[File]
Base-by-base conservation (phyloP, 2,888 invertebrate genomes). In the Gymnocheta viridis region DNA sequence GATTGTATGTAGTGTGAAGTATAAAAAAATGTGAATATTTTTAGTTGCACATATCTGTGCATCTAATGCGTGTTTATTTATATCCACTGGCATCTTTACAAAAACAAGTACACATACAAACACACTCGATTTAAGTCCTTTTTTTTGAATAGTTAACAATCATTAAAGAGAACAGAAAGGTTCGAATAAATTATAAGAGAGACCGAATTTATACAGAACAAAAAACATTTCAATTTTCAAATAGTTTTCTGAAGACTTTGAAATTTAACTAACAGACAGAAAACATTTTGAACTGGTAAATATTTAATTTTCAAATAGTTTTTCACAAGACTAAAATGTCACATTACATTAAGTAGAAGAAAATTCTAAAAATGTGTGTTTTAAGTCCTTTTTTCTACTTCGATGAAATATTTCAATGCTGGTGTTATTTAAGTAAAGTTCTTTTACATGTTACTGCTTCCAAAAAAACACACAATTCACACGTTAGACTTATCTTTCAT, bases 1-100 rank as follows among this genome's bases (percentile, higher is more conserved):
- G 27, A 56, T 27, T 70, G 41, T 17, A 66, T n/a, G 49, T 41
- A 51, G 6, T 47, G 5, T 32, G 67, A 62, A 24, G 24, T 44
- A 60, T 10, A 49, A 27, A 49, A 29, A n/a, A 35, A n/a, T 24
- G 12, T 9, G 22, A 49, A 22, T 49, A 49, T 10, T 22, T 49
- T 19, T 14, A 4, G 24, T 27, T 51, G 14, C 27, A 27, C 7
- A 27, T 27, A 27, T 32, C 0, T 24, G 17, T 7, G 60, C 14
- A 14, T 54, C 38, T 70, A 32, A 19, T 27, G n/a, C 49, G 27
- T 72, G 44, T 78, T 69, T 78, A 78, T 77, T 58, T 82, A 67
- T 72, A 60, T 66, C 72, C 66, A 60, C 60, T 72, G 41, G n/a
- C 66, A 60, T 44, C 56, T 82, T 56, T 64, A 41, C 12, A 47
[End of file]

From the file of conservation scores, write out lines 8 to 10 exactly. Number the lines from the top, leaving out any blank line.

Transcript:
- A 14, T 54, C 38, T 70, A 32, A 19, T 27, G n/a, C 49, G 27
- T 72, G 44, T 78, T 69, T 78, A 78, T 77, T 58, T 82, A 67
- T 72, A 60, T 66, C 72, C 66, A 60, C 60, T 72, G 41, G n/a